I received this book for free in exchange for an honest review. This does not affect my opinion of the book or the content of my review.

I read There’s Someone Inside Your House almost 3 years ago, the days after I met Stephanie Perkins for the first time. The whole this was surreal and I think that is why I have had such a hard time reviewing it. I’m not a horror/slasher book kind of person but TSIYH was just fun (and I’m aware that is odd to say). It brought me back to those great Kevin Williamson written horror movies with some of those Stephanie Perkins’ contemp moments. It is not the same experience as I had with Anna/Lola/Isla. It is a completely different book yet I still felt Steph when reading it. I can’t really say much else because a) I don’t want to give anything away from the book and b) I’m still kind of a loss for words from meeting Stephanie to reading the book right after. I just know I need something new from her and I need it now.

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These ‘reviews’ don’t do the books justice, but I have no other way to describe them. In the end I leave you with…READ THEM!

What books to you love and can’t review because you love them so much?

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Review: Furyborn – Claire Legrand

Review: Furyborn – Claire LegrandFuryborn by Claire Legrand
Published by Sourcebooks Fire
Published: May 22, 2018
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five-stars

The stunningly original, must-read fantasy of 2018 follows two fiercely independent young women, centuries apart, who hold the power to save their world...or doom it.

When assassins ambush her best friend, Rielle Dardenne risks everything to save him, exposing herself as one of a pair of prophesied queens: a queen of light, and a queen of blood. To prove she is the Sun Queen, Rielle must endure seven elemental magic trials. If she fails, she will be executed...unless the trials kill her first.

One thousand years later, the legend of Queen Rielle is a fairy tale to Eliana Ferracora. A bounty hunter for the Undying Empire, Eliana believes herself untouchable--until her mother vanishes. To find her, Eliana joins a rebel captain and discovers that the evil at the empire's heart is more terrible than she ever imagined.

As Rielle and Eliana fight in a cosmic war that spans millennia, their stories intersect, and the shocking connections between them ultimately determine the fate of their world--and of each other.

I received this book for free in exchange for an honest review. This does not affect my opinion of the book or the content of my review.

When I heard about Furyborn I was interested but I wasn’t sure I wanted to start another fantasy trilogy. It appeared to have all the elements I want in a fantasy read, but I’m in the middle of so many series it gave me pause. Then people started talking about it and really amping it up. And then I got my hands on a copy and I was done for. Furyborn was everything I needed and more.

Furyborn is the story of Rielle and Eliana, two women on a path in two different worlds. For years Rielle has hidden who she was from her world, hidden the fact that she can control all 7 types of powers. When she uses her powers to save her best friend and future King, Rielle finds herself participating in trials to find out just who she is. Eliana, on the other hand, is doing everything and anything she can to protect her brother and find her mother and finds herself waged in a war that is centuries old. She is hiding an important part of herself from the world for fear of how it will be used and who it could hurt. Both women are on separate journeys, but connected in ways they couldn’t imagine. In the end one of these women will save the world and one will doom it.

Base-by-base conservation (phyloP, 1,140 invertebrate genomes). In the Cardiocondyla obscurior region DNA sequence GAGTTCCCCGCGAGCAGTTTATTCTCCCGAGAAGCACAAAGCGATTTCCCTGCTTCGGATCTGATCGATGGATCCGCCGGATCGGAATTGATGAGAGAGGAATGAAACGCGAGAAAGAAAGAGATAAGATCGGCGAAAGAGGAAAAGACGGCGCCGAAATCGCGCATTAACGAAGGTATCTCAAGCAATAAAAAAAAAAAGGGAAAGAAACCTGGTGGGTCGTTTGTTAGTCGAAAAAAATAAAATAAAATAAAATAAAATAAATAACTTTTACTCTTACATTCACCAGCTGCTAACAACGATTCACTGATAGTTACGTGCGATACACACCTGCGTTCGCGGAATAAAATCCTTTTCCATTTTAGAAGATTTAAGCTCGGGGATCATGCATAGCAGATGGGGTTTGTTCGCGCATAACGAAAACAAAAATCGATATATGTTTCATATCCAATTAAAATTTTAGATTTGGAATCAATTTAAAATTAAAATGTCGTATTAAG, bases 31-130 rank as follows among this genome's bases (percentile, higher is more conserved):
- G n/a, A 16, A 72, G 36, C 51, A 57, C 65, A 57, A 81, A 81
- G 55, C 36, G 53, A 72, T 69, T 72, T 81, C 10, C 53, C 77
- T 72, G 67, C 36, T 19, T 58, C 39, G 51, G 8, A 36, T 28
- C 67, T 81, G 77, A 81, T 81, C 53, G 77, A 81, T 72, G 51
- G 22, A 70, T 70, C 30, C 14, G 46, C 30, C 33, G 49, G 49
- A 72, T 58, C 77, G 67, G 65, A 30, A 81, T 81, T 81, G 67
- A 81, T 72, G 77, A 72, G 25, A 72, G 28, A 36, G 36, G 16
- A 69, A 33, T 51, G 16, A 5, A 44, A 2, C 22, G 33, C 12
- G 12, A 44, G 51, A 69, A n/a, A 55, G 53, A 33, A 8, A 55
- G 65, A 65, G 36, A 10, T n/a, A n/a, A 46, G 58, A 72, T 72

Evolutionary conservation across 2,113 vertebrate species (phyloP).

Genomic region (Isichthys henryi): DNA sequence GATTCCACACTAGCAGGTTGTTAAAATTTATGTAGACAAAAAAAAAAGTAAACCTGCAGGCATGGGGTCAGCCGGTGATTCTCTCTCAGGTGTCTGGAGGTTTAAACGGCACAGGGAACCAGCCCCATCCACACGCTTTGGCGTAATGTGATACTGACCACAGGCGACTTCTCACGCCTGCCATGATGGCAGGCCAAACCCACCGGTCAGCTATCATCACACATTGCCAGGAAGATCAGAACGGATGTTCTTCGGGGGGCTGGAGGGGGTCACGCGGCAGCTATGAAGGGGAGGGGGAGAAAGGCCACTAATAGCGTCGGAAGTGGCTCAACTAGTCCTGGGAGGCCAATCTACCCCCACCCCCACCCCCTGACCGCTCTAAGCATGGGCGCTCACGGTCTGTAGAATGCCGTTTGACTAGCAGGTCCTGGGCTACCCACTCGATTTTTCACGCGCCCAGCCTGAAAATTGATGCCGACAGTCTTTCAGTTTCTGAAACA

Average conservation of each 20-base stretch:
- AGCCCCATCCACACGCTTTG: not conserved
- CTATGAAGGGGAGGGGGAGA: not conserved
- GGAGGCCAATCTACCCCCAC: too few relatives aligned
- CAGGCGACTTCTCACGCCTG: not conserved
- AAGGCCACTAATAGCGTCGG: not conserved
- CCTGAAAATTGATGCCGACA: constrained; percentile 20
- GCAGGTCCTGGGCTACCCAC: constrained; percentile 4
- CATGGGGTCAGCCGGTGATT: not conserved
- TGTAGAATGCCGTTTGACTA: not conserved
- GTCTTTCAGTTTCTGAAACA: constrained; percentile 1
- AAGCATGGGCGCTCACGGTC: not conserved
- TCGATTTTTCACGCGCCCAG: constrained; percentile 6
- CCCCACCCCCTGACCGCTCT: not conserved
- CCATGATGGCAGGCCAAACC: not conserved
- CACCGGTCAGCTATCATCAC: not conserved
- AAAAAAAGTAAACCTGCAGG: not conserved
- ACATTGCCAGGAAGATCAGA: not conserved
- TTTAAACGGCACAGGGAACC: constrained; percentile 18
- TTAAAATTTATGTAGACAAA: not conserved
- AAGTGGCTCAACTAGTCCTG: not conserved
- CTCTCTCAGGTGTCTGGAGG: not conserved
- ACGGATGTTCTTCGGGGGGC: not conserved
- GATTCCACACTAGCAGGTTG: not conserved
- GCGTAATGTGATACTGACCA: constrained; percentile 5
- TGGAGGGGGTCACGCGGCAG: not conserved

It is really hard for me to put into words what I loved about this story. The world building was fantastic and I got a really clean picture of what I think Rielle and Eliana’s worlds were like. I also loved the narrative and how it was told from beginning to end. And can we talk about the supporting cast of characters? From Audric, Ludivine, and Corien to Remy,  Navi, and my FAVORITE, Simon. All of these characters really made both Rielle and Eliana who they are and gave them the drive they have. But honestly, I think the dual POVs of Rielle and Eliana really helped me fall as hard for this book as I did. Really getting to know their fears and desires and inner thoughts made me understand their motivations and how they got to the places they were in their lives.

From the moment I opened Furyborn I was hooked. The opening chapter gave so much yet so little away I needed to know more immediately. I felt like I got to know some of these characters in the first few pages and I was itching for more. I can’t say it enough, get your hands on this book and start this fantastic trilogy!

Have you read this amazing book yet?

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New to You (13): Michelle Reviews Breathe, Annie, Breathe by Miranda Kenneally

Welcome to New to You!

This idea came along last year when I was supporting Lauren Miller’s newest book All Things New and I asked Kelsey to read and review Parallel, a book I have read more than once. I didn’t really get it going until December when I offered people the chance to sign up to read and review a book that has been a favorite of mine that they have never read. I got a great response and I’m happy to tell you (minus January) you will see a New to You post twice a month.